Long before Hispanics officially became the nation's largest
minority - a milestone announced by the Census Bureau this week -
salsa edged out ketchup as the top US condiment and ATMs in rural
Vermont asked customers if they wanted to withdraw cash in Spanish
Bilingual education, and opposition to it, was sweeping the
nation's schoolrooms. Ricky Martin and Gloria Estefan crossed over
into mainstream music superstardom.
But this week is a fresh reminder of the transforming impact on
American life of this fast-growing community - even as it remains so
diverse that it defies easy racial or ethnic generalizations. In the
economy alone, the influence of Hispanic Americans is staggering -
and controversial. "The economy of the Sun Belt and California would
collapse without Hispanics. They are doing the work of the entire
culture," says California historian Kevin Starr.
While their rise has helped fueled America's economic growth for
decades, it has also sparked tension, such as concern over whether
illegal immigrants and others are depriving other Americans of
While black and Hispanic groups share an interest in improving
education, for example, some African-American activists predict that
the higher presence for Hispanics could increase tensions among the
"Blacks have been denied opportunity in years past just because
they were black. Now we are faced with the same type of dilemma just
because we don't speak Spanish," says Nathaniel Wilcox, executive
director of People United to Lead the Struggle for Equality (PULSE),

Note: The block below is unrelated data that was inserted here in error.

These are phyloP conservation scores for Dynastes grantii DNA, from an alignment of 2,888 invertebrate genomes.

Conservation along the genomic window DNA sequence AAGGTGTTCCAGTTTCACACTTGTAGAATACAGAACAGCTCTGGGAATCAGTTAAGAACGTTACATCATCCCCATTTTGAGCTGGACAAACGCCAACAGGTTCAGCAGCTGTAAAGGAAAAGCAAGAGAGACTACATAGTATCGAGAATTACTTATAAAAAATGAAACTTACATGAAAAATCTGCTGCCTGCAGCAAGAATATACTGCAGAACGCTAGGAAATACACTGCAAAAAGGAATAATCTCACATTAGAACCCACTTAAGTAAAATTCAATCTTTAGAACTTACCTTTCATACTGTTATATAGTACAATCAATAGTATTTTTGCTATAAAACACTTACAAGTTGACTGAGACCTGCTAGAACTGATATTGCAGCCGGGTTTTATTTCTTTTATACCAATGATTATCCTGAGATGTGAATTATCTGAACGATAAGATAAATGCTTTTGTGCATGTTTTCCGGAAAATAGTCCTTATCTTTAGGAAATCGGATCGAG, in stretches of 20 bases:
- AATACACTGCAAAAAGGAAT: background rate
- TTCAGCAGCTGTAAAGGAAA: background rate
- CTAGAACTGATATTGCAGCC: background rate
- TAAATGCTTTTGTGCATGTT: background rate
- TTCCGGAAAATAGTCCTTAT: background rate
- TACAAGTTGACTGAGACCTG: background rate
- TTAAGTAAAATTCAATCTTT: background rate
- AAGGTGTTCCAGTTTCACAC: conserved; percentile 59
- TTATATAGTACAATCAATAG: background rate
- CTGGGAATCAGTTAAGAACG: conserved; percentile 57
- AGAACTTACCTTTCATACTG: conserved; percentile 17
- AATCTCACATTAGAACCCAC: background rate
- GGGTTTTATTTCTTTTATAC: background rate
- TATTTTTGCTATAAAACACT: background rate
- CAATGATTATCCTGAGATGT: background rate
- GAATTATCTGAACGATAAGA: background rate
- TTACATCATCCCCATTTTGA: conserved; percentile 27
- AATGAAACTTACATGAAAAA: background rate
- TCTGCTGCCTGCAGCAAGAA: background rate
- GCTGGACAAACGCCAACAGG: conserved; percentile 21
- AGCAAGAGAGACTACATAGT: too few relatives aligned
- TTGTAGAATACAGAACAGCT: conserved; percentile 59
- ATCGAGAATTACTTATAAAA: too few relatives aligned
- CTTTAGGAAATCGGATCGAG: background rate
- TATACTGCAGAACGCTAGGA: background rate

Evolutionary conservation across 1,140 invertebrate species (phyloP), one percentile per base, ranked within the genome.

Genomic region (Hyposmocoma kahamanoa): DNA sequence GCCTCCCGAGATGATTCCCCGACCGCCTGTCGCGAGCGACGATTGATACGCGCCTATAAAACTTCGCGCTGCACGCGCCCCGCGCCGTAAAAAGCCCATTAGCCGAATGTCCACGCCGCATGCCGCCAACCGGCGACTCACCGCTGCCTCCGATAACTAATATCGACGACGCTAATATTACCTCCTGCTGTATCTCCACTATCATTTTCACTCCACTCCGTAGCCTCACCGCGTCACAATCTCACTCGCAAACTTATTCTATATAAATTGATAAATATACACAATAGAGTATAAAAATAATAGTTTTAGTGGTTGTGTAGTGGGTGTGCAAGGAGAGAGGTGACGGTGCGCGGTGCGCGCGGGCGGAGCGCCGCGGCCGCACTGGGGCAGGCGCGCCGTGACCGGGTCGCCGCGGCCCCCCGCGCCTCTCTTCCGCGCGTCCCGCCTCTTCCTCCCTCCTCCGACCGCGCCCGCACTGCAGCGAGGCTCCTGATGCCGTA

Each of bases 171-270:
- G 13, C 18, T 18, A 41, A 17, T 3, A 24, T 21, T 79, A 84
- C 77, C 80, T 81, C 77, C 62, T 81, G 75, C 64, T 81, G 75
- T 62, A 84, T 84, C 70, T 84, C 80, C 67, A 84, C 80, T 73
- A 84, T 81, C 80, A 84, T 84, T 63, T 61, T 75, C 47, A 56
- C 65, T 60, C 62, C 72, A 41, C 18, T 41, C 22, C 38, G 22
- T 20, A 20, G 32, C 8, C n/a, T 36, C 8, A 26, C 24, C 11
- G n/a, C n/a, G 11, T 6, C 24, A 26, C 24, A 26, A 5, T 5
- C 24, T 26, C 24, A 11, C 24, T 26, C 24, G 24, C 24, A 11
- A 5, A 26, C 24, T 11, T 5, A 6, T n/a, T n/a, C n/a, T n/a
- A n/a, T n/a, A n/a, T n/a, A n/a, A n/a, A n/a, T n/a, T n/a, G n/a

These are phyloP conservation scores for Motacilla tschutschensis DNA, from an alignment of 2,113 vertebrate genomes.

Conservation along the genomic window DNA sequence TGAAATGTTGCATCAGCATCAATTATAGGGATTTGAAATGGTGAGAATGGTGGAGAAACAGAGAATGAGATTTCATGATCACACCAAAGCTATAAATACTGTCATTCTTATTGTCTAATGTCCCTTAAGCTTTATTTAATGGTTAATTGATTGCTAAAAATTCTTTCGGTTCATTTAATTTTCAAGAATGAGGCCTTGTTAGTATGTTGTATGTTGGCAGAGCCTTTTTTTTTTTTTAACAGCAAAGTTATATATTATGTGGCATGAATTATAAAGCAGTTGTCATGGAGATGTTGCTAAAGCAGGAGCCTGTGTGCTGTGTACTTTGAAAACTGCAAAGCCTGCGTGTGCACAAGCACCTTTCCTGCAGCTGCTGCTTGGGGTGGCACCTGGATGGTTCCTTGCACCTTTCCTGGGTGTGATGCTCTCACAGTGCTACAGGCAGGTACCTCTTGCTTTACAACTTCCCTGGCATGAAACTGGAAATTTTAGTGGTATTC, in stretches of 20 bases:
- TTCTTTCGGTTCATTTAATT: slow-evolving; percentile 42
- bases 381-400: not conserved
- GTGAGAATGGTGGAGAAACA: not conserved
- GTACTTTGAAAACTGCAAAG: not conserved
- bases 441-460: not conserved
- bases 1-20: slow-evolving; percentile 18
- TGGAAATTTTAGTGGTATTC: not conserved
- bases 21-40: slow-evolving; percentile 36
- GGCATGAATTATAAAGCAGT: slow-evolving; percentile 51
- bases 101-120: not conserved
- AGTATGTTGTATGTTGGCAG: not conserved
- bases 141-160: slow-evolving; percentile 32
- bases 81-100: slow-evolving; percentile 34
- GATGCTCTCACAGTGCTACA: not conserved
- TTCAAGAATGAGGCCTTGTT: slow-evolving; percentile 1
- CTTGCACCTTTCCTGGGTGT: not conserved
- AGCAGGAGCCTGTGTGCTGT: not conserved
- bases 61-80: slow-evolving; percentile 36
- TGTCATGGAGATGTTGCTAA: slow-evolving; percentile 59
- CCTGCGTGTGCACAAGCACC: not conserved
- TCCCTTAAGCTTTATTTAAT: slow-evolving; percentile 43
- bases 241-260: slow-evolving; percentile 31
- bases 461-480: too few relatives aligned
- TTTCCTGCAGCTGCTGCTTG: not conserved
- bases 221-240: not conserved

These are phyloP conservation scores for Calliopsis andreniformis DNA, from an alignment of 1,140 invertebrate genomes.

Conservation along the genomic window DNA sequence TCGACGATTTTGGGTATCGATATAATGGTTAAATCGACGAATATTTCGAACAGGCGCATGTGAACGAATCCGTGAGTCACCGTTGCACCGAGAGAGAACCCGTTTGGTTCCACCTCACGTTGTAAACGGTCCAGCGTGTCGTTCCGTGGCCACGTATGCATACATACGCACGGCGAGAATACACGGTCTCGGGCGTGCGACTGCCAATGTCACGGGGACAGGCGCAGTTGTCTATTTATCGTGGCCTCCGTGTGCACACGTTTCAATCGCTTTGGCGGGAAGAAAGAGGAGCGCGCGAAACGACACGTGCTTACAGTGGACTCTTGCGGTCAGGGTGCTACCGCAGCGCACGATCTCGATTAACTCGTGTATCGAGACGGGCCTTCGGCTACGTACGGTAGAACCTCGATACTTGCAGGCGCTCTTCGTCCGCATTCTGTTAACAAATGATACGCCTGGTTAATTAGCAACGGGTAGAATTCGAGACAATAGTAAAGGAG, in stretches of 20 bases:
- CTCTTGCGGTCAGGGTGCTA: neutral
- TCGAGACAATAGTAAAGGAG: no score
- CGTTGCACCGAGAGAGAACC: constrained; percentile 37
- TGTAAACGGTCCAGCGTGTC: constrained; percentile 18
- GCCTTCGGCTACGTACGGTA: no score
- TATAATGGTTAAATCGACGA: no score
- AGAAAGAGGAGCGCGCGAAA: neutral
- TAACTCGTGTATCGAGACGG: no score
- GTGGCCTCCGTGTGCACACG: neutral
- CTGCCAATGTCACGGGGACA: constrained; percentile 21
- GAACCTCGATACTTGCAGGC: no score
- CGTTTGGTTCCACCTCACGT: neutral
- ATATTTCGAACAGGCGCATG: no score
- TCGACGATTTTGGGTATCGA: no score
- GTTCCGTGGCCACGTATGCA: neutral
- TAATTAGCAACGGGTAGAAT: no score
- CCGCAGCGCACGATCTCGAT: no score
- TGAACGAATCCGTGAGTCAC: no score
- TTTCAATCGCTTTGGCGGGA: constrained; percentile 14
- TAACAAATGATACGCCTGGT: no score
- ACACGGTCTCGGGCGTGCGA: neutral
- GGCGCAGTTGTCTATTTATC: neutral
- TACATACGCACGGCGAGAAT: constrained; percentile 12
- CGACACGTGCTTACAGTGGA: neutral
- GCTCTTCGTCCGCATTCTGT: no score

a grassroots group in Miami. "All of these things create tension in
Still, from harvesting the nation's food supply to manning
hotels, restaurants, and construction sites, Hispanics have been a
key to the long economic surge of the 1980s and '90s.
"It's not about a population rate, about who's the largest
minority group. It's about a population that continues to have
influence in cultural, social, and economic aspects of American
life." Dr. Louis Olivas, a business expert at Arizona State
University and founder of the National Hispanic Corporate Council
Take Jennifer Lopez, for instance. She influences music and dress
in America, cutting across ethnic boundaries. Mexican restaurants
are on every corner.
The Latino influence continues to permeate American culture in
more subtle ways as well. Avon recently came out with a new line of
cosmetics for Hispanic women. Hallmark produces birthday cards in
Spanish. Cuban black beans and gourmet burritos are as familiar on
store shelves as Le Sueur peas.
Still, in Hollywood, breaking the white, male dominance on the
big and small screen is never easy. Miami, for instance, is about 70
percent Hispanic. Consider just the two television shows currently
set in Miami, which is almost 70 percent Hispanic. "Good Morning
Miami" recently lost its only Hispanic cast member and the only
Latino on "CSI: Miami" doesn't have a Hispanic last name.
For all its cultural and economic impact, the large and diverse
Hispanic community is just beginning to find a comparable political